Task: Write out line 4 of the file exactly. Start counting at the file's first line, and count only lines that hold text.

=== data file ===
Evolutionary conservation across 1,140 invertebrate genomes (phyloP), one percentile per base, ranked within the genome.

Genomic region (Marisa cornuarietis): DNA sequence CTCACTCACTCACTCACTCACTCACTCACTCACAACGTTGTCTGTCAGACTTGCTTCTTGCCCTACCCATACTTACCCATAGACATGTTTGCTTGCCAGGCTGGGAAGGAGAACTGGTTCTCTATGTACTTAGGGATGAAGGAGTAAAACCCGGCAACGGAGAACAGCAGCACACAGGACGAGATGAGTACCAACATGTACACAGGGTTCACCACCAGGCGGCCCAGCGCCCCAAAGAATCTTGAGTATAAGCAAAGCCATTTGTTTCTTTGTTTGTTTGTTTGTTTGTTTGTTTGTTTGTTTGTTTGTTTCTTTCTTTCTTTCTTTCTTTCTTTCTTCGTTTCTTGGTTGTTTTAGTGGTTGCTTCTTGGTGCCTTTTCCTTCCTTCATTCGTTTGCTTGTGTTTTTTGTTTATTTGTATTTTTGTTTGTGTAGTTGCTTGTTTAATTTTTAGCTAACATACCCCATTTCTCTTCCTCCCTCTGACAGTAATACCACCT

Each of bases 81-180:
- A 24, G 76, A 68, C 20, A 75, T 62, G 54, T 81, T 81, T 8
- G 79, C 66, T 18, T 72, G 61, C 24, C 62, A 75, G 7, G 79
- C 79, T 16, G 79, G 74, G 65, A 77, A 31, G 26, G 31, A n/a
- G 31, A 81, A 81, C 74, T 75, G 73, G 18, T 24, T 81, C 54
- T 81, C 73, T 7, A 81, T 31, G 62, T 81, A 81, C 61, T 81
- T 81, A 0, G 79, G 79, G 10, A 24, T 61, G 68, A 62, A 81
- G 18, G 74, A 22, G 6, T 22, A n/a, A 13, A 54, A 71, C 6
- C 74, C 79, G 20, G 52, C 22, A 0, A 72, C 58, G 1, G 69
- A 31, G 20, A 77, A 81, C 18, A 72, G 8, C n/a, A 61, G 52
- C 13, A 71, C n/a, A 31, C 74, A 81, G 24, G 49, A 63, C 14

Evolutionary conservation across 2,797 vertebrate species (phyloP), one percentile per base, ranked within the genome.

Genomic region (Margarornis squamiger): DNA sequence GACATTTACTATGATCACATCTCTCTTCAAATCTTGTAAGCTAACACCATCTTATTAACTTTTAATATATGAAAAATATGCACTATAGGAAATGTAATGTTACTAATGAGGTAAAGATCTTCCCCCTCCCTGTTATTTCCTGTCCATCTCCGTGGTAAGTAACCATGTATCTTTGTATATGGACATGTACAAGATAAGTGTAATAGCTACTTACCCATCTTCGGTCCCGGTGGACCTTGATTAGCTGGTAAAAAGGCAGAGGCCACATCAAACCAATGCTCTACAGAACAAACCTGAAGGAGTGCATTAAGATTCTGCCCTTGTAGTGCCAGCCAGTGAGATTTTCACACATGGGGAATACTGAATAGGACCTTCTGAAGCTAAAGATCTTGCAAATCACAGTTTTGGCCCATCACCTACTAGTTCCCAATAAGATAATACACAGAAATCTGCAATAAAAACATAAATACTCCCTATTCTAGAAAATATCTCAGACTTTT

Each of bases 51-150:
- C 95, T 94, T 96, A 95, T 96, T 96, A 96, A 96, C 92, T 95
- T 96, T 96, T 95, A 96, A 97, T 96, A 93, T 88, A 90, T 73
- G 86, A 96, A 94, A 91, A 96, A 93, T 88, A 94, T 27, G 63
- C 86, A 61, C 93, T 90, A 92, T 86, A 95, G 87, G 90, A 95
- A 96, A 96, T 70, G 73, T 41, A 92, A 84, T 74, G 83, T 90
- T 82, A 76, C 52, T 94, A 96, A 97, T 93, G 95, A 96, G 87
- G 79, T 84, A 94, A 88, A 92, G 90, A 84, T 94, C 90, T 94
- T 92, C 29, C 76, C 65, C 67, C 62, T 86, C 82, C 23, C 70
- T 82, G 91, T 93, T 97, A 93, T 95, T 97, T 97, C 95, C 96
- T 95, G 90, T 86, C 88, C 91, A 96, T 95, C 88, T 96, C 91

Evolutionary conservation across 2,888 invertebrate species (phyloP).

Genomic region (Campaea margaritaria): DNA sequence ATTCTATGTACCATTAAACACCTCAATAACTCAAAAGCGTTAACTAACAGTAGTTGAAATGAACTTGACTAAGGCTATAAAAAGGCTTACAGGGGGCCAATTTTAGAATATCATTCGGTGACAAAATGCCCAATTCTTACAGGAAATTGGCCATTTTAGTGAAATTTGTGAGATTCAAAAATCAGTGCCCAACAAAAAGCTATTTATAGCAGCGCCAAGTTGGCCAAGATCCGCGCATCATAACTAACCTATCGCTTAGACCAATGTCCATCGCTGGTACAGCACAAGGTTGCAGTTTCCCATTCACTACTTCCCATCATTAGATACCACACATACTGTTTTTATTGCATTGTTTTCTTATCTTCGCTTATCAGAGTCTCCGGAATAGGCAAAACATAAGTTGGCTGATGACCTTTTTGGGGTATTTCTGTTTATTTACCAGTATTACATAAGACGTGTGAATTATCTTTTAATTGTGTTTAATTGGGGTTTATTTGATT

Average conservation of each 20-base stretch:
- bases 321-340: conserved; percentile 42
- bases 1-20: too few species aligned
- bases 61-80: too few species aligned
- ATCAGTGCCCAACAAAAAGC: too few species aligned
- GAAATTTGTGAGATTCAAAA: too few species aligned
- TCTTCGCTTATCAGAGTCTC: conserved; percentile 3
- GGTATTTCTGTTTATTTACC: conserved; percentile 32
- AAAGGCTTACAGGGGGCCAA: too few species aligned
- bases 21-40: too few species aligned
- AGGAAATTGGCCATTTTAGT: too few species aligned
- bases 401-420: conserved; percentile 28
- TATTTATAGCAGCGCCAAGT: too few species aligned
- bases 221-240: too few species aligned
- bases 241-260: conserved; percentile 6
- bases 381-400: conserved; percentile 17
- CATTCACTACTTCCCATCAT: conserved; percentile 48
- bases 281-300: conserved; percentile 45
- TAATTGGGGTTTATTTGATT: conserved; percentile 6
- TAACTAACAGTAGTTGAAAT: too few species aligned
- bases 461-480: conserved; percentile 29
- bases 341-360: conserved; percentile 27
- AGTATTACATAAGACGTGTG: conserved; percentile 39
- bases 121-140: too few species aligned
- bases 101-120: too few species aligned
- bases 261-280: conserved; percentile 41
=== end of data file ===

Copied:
- A 24, G 76, A 68, C 20, A 75, T 62, G 54, T 81, T 81, T 8